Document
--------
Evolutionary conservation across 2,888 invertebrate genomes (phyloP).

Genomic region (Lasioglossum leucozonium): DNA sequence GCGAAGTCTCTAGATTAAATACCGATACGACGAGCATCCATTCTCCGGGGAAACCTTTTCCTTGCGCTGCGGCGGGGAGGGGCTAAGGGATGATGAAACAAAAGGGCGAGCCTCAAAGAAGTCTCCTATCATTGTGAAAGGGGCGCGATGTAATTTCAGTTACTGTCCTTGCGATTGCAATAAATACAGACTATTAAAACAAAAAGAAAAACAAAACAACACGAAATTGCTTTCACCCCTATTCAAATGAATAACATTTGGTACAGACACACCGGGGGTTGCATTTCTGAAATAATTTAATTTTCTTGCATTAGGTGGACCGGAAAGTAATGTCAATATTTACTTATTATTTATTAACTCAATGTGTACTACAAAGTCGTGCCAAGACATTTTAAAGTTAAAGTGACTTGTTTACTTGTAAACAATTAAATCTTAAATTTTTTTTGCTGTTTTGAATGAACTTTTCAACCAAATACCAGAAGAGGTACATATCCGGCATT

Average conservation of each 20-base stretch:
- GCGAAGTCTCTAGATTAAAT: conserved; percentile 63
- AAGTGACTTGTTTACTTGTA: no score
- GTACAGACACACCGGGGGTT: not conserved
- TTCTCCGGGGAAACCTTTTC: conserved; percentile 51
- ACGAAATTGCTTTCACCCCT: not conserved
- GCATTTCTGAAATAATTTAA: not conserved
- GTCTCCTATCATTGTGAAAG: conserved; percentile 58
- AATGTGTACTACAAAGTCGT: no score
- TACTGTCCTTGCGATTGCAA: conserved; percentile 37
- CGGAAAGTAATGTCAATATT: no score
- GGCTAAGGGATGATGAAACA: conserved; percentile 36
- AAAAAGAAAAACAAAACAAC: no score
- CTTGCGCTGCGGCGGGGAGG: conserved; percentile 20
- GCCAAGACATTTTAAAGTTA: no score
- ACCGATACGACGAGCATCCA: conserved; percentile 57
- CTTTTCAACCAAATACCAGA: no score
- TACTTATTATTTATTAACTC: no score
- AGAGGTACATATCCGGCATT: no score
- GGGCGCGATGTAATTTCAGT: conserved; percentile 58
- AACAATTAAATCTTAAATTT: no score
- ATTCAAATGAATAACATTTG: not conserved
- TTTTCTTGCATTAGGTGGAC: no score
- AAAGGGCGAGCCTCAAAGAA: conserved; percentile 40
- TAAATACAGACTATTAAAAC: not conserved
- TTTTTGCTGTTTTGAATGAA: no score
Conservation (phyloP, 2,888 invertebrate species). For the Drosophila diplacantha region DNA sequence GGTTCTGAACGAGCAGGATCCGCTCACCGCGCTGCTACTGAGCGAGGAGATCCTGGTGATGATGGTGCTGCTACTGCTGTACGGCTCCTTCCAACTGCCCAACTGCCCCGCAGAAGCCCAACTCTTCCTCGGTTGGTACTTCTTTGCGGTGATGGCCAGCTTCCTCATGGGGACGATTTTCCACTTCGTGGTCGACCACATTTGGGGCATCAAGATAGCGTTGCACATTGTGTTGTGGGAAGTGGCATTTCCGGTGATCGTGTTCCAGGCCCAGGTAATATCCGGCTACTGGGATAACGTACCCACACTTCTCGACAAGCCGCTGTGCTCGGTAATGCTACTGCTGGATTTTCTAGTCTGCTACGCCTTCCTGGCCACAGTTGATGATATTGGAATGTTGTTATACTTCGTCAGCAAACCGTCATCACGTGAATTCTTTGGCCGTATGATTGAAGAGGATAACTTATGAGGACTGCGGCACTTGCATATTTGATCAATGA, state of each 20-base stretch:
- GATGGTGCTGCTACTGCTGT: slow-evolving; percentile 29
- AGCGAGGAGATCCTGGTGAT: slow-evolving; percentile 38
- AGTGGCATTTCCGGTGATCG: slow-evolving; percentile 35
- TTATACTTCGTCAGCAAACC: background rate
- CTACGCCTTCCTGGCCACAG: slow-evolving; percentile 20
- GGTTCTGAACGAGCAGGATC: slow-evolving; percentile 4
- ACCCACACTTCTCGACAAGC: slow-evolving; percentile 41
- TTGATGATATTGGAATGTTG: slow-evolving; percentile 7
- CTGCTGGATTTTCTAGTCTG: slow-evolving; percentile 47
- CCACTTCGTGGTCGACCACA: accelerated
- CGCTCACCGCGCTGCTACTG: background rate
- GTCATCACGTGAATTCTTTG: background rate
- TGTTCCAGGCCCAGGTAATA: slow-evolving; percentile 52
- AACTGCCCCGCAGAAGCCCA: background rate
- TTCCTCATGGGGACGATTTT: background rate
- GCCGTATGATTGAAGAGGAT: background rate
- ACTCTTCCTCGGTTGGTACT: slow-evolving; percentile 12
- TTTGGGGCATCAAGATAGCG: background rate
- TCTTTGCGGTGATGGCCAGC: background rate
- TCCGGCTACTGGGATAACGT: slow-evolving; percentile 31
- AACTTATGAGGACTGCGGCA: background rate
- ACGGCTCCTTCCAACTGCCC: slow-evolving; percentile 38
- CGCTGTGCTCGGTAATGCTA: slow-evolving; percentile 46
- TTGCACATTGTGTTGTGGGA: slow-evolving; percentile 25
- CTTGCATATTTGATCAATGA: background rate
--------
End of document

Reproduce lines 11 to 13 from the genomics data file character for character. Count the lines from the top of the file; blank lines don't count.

- AATGTGTACTACAAAGTCGT: no score
- TACTGTCCTTGCGATTGCAA: conserved; percentile 37
- CGGAAAGTAATGTCAATATT: no score